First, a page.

Grant Gordon is director general of the Institute for Family Business (UK). www.ifb.org.uk.
Family firms represent around half the output of the UK's privately-held economy. Even so, Grant Gordon believes there's scope for improvement
Family firms are an important part of the backbone of the UK economy and the primary constituency where they are represented is in the small business sector. A Barclay's Bank survey carried out in 2002 noted that three in five firms with turnover of £5m or less are owned or managed by related family members.
One example within the small firms sector where family firms are dominant is the franchising industry. A separate survey by NatWest and the British Franchising Association found that 81% of UK franchises involved married partners. The majority of franchises are now being run as family businesses and many next-generation family members see the franchise business as a good opportunity to gain practical work experience.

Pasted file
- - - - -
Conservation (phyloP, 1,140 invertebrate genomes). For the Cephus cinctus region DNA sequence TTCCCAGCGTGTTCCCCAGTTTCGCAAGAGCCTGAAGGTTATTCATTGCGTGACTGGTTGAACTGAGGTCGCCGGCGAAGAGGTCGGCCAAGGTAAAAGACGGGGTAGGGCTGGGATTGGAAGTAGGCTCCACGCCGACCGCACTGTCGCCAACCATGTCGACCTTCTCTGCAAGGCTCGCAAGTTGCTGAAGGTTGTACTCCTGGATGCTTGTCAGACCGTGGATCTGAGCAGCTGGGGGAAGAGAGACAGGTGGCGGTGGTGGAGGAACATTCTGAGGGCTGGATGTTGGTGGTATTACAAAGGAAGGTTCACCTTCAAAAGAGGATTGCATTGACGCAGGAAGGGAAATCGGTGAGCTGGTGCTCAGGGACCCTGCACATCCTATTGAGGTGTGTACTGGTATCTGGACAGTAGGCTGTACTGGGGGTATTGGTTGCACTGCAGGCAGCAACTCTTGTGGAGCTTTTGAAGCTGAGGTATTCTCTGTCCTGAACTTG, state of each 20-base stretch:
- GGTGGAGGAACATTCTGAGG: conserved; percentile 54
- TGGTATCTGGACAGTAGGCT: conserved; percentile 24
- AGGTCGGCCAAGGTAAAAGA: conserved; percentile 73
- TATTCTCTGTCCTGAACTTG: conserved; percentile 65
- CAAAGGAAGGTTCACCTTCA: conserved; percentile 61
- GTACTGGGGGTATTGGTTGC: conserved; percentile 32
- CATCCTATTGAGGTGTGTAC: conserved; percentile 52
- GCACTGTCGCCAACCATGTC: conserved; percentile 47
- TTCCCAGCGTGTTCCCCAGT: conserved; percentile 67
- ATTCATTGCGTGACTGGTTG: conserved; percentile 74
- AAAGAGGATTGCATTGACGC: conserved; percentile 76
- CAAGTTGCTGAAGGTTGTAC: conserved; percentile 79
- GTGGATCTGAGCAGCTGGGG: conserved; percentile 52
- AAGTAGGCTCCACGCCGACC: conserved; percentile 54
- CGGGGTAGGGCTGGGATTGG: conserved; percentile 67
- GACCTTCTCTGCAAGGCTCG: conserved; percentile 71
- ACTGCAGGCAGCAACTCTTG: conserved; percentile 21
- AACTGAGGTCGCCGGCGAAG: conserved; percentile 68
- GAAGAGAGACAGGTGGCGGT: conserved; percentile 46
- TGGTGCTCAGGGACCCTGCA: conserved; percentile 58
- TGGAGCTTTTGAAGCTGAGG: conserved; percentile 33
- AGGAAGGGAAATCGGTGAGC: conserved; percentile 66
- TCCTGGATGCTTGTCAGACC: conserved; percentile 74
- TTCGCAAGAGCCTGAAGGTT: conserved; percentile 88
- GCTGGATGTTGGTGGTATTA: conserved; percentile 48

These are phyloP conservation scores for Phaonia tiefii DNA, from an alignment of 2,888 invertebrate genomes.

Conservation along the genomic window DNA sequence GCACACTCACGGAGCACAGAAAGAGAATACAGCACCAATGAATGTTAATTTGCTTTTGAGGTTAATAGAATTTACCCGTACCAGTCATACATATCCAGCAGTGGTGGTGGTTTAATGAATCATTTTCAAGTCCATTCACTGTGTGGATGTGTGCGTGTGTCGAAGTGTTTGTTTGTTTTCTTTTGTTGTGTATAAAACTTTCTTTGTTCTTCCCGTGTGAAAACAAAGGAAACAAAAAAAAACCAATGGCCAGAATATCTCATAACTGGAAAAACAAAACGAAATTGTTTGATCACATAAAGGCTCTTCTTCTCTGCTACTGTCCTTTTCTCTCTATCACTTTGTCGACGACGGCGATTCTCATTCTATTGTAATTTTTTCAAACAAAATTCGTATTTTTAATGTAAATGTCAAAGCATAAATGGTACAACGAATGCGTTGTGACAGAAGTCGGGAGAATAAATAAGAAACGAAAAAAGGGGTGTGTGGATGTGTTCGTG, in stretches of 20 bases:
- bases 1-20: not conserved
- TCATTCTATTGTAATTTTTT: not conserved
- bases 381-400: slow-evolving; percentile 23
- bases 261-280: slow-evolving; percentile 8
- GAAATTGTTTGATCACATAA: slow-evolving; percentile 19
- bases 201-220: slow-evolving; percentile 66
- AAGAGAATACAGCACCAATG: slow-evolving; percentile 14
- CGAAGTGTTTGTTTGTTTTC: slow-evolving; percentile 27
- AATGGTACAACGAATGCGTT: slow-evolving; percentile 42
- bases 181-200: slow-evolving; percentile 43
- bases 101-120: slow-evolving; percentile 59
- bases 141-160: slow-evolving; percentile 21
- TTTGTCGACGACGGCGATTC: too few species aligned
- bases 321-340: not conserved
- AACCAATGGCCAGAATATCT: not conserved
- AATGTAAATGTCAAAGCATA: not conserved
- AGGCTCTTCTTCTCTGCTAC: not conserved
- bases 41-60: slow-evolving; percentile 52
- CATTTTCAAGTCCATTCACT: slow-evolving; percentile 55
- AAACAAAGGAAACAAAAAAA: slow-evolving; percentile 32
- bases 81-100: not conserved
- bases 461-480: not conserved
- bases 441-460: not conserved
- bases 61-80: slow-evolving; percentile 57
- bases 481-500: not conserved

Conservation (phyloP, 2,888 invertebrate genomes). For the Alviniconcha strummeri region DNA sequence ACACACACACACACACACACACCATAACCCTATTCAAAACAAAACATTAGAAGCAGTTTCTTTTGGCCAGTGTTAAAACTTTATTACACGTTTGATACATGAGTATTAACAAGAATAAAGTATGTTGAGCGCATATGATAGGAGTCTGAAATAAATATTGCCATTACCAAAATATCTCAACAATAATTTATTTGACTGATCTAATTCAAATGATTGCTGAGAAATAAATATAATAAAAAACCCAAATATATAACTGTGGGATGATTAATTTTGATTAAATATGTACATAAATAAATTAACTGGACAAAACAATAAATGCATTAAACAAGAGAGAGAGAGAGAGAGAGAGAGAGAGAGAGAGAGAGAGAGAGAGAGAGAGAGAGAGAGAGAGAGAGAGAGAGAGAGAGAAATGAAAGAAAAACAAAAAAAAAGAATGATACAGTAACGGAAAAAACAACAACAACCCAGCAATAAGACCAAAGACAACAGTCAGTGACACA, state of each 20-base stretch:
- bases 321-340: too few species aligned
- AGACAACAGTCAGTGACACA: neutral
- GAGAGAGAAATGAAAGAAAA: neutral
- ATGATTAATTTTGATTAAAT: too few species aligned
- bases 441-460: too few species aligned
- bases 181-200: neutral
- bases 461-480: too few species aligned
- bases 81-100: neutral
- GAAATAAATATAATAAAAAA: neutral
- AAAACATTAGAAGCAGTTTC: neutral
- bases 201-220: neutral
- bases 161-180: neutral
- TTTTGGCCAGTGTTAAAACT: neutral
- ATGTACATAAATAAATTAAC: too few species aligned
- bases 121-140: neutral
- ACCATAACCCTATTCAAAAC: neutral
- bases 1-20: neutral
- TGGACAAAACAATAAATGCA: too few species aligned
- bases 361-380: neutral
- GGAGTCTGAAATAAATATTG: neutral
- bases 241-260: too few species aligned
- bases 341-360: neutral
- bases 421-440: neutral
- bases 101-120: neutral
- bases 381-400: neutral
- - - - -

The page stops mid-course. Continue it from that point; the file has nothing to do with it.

Family firms are also a common form of ownership within the SME sector, although reliable statistics are rare in terms of identifying their precise scope and magnitude. More data is available with regard to both large private firms and the quoted sector. Indeed, family firms represent over one-third of the UK's leading private firms listed in the Sunday Times Top Track 100 survey. In the quoted sector, 7% of the companies in the FTSE All-Share index are family businesses, according to a Manchester Business School report. The UK, however, stands out in terms of international comparison with the smallest percentage of listed family companies relative to the quoted sector overall.